• Safety in numbers. Make sure that you’re not alone with this person behind closed doors. Take a colleague with you if you feel threatened, and insist that doors be left open if you have to be in a meeting. Make sure that somebody knows where you are at all times.
  • Report the matter. Follow procedures to lay a complaint – and keep records of all correspondence in this regard. If a complaint has been laid and your employers continue to ignore the situation and take no action, they could be liable for damage claims.
  • Keep records. If you want to lay charges, it’s much more convincing if you can give names, dates, places and the names of possible witnesses, than when your charges are unproven. Anyone who has witnessed any of these events can be called to testify if there’s a disciplinary hearing.

It’s a good thing that the victims of sexual harassment are coming forward as in the case of Bill Cosby.  It remains to be seen, though what will happen to the perpetrators.   It took courage for the victims to come forward.  Let’s hope that they will receive justice that they deserve.  It’s time for those who use their power and influence to intimidate and violate others to be penalized.

Victims should never feel responsible for the actions of the perpetrators.

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Sources:  National Post; People; ECCOC; Western Cape Government

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Alice Ball

Alice Ball was the pharmaceutical chemist who developed a medical treatment for Leprosy, giving hope to millions.  Leprosy is a dreaded disease.  It has been around since biblical times.  It is disfiguring and it filled its sufferers with hopelessness.  In the US people with Leprosy were forcibly removed from their homes and detained indefinitely in remote colonies.  Thanks to Alice’s treatment, many of them were released from the detention centres and allowed to go home to their families.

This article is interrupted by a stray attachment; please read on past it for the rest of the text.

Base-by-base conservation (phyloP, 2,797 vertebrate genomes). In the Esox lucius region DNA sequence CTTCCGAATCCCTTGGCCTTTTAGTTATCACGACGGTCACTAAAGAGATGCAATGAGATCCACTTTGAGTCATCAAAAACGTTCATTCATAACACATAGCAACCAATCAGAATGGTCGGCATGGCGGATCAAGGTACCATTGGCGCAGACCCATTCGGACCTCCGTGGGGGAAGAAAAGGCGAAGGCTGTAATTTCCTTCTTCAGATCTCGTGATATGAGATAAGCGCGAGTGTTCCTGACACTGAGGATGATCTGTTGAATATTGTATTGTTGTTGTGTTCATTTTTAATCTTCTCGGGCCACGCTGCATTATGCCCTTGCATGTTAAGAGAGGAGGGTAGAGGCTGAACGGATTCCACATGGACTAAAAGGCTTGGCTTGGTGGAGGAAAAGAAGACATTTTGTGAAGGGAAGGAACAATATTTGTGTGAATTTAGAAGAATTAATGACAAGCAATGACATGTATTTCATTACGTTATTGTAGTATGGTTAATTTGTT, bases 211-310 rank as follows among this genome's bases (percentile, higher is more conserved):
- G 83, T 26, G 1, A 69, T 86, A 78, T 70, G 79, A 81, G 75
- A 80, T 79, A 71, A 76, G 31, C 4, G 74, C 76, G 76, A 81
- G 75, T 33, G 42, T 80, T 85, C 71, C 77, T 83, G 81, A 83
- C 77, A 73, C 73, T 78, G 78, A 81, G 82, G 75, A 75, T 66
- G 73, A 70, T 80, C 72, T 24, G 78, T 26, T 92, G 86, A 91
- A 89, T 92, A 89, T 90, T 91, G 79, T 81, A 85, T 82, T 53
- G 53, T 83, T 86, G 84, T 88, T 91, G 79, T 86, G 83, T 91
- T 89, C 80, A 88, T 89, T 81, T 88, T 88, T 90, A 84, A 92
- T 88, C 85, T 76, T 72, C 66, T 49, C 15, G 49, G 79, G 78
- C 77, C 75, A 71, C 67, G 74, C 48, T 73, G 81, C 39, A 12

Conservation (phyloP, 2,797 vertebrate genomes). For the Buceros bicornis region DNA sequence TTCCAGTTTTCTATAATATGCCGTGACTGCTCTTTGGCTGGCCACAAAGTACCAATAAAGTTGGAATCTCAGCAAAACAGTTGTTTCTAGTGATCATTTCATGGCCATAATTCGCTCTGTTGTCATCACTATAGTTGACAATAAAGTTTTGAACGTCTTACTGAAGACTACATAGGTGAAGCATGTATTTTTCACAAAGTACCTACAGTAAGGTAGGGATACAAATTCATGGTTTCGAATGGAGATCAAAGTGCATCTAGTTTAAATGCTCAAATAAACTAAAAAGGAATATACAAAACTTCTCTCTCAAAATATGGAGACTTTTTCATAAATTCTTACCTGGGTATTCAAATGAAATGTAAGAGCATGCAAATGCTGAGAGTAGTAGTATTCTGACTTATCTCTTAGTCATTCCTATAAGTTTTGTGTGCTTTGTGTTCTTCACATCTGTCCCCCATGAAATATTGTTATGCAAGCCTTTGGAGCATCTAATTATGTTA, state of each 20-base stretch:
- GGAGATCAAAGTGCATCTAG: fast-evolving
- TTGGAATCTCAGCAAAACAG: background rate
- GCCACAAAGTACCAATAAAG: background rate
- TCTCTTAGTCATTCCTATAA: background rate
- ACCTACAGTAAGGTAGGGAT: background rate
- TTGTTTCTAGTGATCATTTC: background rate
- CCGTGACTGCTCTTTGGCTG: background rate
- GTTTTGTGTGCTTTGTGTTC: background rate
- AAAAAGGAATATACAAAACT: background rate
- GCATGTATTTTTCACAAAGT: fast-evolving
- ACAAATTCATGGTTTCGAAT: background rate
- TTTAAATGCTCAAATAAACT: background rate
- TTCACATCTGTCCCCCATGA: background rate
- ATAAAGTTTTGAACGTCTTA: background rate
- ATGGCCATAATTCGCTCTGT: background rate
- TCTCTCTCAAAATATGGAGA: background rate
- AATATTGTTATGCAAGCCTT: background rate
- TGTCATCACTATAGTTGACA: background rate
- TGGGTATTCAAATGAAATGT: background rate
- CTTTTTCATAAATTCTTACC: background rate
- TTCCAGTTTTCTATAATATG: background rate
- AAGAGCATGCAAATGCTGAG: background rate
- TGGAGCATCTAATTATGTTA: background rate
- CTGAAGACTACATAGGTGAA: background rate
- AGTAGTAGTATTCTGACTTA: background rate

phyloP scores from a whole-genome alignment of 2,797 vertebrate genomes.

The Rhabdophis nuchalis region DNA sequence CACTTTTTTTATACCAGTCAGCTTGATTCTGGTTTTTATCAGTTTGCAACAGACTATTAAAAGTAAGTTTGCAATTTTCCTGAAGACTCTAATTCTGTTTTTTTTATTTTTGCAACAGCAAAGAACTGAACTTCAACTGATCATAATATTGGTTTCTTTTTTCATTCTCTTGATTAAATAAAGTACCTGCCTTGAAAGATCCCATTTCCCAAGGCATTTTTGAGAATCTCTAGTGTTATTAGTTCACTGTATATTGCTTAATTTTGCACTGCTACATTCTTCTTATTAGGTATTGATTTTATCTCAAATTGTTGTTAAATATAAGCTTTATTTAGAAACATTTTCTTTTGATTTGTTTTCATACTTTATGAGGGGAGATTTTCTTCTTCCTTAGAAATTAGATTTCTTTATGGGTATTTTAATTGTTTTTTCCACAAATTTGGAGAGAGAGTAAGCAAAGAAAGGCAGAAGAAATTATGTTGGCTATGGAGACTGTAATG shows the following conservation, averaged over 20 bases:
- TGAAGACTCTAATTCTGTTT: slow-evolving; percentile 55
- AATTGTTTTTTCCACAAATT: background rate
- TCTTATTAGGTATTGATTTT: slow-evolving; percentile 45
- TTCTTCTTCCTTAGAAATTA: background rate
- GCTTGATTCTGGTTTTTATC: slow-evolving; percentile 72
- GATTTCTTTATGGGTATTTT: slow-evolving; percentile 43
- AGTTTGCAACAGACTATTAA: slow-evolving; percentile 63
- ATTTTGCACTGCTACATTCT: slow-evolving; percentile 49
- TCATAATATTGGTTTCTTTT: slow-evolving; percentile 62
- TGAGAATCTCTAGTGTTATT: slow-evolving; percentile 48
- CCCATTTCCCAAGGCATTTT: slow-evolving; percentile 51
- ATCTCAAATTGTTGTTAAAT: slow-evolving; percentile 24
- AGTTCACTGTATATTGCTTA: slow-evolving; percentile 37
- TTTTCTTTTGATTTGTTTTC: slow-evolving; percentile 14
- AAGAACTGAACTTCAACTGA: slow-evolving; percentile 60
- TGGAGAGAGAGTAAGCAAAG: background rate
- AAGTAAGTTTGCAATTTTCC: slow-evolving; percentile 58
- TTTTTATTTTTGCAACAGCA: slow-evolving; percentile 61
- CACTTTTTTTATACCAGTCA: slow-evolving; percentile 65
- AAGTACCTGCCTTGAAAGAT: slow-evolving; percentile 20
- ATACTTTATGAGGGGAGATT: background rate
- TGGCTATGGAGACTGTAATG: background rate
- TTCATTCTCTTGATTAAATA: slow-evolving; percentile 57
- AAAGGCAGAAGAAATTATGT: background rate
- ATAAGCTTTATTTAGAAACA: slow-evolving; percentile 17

Alice was born in 1892 in Seattle, Washington to Laura and James P. Ball Jr.  She was the grand-daughter of J.P. Ball, the famous daguerreotype photographer.  Alice attended the University of Washington and graduated with two degrees in pharmaceutical chemistry in 1912 and pharmacy in 1914.  In the fall of 1914 she attended the College (later the University) of Hawaii as a graduate student in chemistry.  On June 1, 1915, she became the first African American and the first woman to graduate with a Master of Science degree in chemistry from the University of Hawaii.  She was also the first woman to teach chemistry at the institution.

Impressed with her chemistry work, US Public Health Officer, Dr. Harry Hollmann, an assistant surgeon at Kalihi Hospital in Hawaii asked Alice to help him to develop a method to isolate the active chemical compounds in chaulmoogra oil.   For centuries, Indian and Chinese health practitioners had limited success in using the oil to treat Leprosy.  The oil could be applied topically but it wouldn’t be able to penetrate deep enough into the body and as a result, people with the disease had some relief but the injections were difficult and patients described them as “burning like fire through the skin”.  Through her research, Alice found a successful treatment for those suffering from the disease.   She created the first water soluble injectable treatment, something that researchers had been unable to do.

Sadly, she didn’t live to see her treatment being used.  During her research, Alice had become ill.  When she returned to Seattle, she died at the age of 24.  The cause of her death is unknown although it is speculated that she inhaled chlorine gas during her teaching lab work.

Dr. Arthur L. Dean, the chairman of the Chemistry Department at the University of Hawaii continued the research, refining it and using it to successfully treat many patients at Kalaupapa, a special hospital for Hansen disease patients.  Dean published the findings without giving any credit to Ball, and renamed the technique the Dean Method, until Hollmann spoke out about this.  He went on record saying, “After a great amount of experimental work, Miss Ball solved the problem for me…(this preparation is known as)….the Ball Method.”